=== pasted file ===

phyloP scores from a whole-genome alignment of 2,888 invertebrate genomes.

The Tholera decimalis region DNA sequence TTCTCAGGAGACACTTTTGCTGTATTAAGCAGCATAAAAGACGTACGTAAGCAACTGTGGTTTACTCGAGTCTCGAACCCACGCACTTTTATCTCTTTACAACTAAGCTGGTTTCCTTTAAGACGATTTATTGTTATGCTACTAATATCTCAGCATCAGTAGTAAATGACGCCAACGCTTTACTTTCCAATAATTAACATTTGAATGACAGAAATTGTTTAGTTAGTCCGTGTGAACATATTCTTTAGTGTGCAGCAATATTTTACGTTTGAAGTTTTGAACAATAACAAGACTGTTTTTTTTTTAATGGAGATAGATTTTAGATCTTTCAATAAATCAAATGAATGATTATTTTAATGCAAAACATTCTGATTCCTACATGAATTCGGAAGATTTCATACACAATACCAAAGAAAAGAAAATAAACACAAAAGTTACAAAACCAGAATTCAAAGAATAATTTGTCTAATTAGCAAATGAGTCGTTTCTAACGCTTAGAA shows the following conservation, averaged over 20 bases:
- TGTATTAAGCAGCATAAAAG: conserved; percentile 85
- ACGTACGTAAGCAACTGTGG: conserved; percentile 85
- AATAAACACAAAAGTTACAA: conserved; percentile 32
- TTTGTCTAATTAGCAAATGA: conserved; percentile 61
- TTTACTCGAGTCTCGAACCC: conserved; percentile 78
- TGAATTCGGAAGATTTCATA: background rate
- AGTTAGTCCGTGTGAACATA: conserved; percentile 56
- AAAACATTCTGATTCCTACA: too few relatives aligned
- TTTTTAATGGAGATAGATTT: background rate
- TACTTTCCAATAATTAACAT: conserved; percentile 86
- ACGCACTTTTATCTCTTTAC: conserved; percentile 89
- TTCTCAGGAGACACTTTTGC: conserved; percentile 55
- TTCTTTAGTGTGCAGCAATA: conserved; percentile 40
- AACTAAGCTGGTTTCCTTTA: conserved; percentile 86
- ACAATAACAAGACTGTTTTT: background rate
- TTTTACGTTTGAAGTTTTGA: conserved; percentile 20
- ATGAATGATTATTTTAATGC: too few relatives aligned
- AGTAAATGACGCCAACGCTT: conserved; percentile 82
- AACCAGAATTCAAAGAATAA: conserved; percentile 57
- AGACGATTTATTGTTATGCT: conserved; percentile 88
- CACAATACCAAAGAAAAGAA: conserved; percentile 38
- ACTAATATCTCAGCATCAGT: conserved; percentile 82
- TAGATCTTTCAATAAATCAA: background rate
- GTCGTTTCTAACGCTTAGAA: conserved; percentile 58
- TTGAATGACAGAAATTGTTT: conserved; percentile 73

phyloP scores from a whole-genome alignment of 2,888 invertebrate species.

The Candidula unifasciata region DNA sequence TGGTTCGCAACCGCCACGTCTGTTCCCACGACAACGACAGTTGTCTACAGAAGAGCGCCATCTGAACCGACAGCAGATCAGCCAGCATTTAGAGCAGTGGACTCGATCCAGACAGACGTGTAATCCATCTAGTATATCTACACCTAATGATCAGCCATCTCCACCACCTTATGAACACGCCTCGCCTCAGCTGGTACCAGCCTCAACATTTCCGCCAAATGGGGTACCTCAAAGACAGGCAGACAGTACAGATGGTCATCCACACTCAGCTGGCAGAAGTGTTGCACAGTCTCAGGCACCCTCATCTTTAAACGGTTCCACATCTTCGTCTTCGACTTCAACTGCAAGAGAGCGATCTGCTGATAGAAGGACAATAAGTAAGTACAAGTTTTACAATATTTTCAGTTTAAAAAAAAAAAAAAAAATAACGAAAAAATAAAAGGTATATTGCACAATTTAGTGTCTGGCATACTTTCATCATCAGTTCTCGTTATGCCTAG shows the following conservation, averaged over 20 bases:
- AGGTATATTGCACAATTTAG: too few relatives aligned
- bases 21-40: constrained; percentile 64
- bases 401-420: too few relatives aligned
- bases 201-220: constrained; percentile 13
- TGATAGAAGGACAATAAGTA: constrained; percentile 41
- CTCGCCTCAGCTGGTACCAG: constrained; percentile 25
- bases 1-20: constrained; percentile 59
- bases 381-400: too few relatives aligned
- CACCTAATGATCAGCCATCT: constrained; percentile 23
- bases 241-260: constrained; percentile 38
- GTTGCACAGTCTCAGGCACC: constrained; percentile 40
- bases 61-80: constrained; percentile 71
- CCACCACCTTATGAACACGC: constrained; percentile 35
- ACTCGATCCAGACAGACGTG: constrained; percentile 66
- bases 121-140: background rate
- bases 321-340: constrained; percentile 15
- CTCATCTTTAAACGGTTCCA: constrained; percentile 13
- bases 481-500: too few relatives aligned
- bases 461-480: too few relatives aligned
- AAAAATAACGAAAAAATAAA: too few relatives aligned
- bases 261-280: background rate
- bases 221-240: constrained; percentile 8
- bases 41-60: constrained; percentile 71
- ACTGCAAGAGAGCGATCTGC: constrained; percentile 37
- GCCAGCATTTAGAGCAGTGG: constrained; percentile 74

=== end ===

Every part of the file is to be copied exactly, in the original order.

phyloP scores from a whole-genome alignment of 2,888 invertebrate genomes.

The Tholera decimalis region DNA sequence TTCTCAGGAGACACTTTTGCTGTATTAAGCAGCATAAAAGACGTACGTAAGCAACTGTGGTTTACTCGAGTCTCGAACCCACGCACTTTTATCTCTTTACAACTAAGCTGGTTTCCTTTAAGACGATTTATTGTTATGCTACTAATATCTCAGCATCAGTAGTAAATGACGCCAACGCTTTACTTTCCAATAATTAACATTTGAATGACAGAAATTGTTTAGTTAGTCCGTGTGAACATATTCTTTAGTGTGCAGCAATATTTTACGTTTGAAGTTTTGAACAATAACAAGACTGTTTTTTTTTTAATGGAGATAGATTTTAGATCTTTCAATAAATCAAATGAATGATTATTTTAATGCAAAACATTCTGATTCCTACATGAATTCGGAAGATTTCATACACAATACCAAAGAAAAGAAAATAAACACAAAAGTTACAAAACCAGAATTCAAAGAATAATTTGTCTAATTAGCAAATGAGTCGTTTCTAACGCTTAGAA shows the following conservation, averaged over 20 bases:
- TGTATTAAGCAGCATAAAAG: conserved; percentile 85
- ACGTACGTAAGCAACTGTGG: conserved; percentile 85
- AATAAACACAAAAGTTACAA: conserved; percentile 32
- TTTGTCTAATTAGCAAATGA: conserved; percentile 61
- TTTACTCGAGTCTCGAACCC: conserved; percentile 78
- TGAATTCGGAAGATTTCATA: background rate
- AGTTAGTCCGTGTGAACATA: conserved; percentile 56
- AAAACATTCTGATTCCTACA: too few relatives aligned
- TTTTTAATGGAGATAGATTT: background rate
- TACTTTCCAATAATTAACAT: conserved; percentile 86
- ACGCACTTTTATCTCTTTAC: conserved; percentile 89
- TTCTCAGGAGACACTTTTGC: conserved; percentile 55
- TTCTTTAGTGTGCAGCAATA: conserved; percentile 40
- AACTAAGCTGGTTTCCTTTA: conserved; percentile 86
- ACAATAACAAGACTGTTTTT: background rate
- TTTTACGTTTGAAGTTTTGA: conserved; percentile 20
- ATGAATGATTATTTTAATGC: too few relatives aligned
- AGTAAATGACGCCAACGCTT: conserved; percentile 82
- AACCAGAATTCAAAGAATAA: conserved; percentile 57
- AGACGATTTATTGTTATGCT: conserved; percentile 88
- CACAATACCAAAGAAAAGAA: conserved; percentile 38
- ACTAATATCTCAGCATCAGT: conserved; percentile 82
- TAGATCTTTCAATAAATCAA: background rate
- GTCGTTTCTAACGCTTAGAA: conserved; percentile 58
- TTGAATGACAGAAATTGTTT: conserved; percentile 73

phyloP scores from a whole-genome alignment of 2,888 invertebrate species.

The Candidula unifasciata region DNA sequence TGGTTCGCAACCGCCACGTCTGTTCCCACGACAACGACAGTTGTCTACAGAAGAGCGCCATCTGAACCGACAGCAGATCAGCCAGCATTTAGAGCAGTGGACTCGATCCAGACAGACGTGTAATCCATCTAGTATATCTACACCTAATGATCAGCCATCTCCACCACCTTATGAACACGCCTCGCCTCAGCTGGTACCAGCCTCAACATTTCCGCCAAATGGGGTACCTCAAAGACAGGCAGACAGTACAGATGGTCATCCACACTCAGCTGGCAGAAGTGTTGCACAGTCTCAGGCACCCTCATCTTTAAACGGTTCCACATCTTCGTCTTCGACTTCAACTGCAAGAGAGCGATCTGCTGATAGAAGGACAATAAGTAAGTACAAGTTTTACAATATTTTCAGTTTAAAAAAAAAAAAAAAAATAACGAAAAAATAAAAGGTATATTGCACAATTTAGTGTCTGGCATACTTTCATCATCAGTTCTCGTTATGCCTAG shows the following conservation, averaged over 20 bases:
- AGGTATATTGCACAATTTAG: too few relatives aligned
- bases 21-40: constrained; percentile 64
- bases 401-420: too few relatives aligned
- bases 201-220: constrained; percentile 13
- TGATAGAAGGACAATAAGTA: constrained; percentile 41
- CTCGCCTCAGCTGGTACCAG: constrained; percentile 25
- bases 1-20: constrained; percentile 59
- bases 381-400: too few relatives aligned
- CACCTAATGATCAGCCATCT: constrained; percentile 23
- bases 241-260: constrained; percentile 38
- GTTGCACAGTCTCAGGCACC: constrained; percentile 40
- bases 61-80: constrained; percentile 71
- CCACCACCTTATGAACACGC: constrained; percentile 35
- ACTCGATCCAGACAGACGTG: constrained; percentile 66
- bases 121-140: background rate
- bases 321-340: constrained; percentile 15
- CTCATCTTTAAACGGTTCCA: constrained; percentile 13
- bases 481-500: too few relatives aligned
- bases 461-480: too few relatives aligned
- AAAAATAACGAAAAAATAAA: too few relatives aligned
- bases 261-280: background rate
- bases 221-240: constrained; percentile 8
- bases 41-60: constrained; percentile 71
- ACTGCAAGAGAGCGATCTGC: constrained; percentile 37
- GCCAGCATTTAGAGCAGTGG: constrained; percentile 74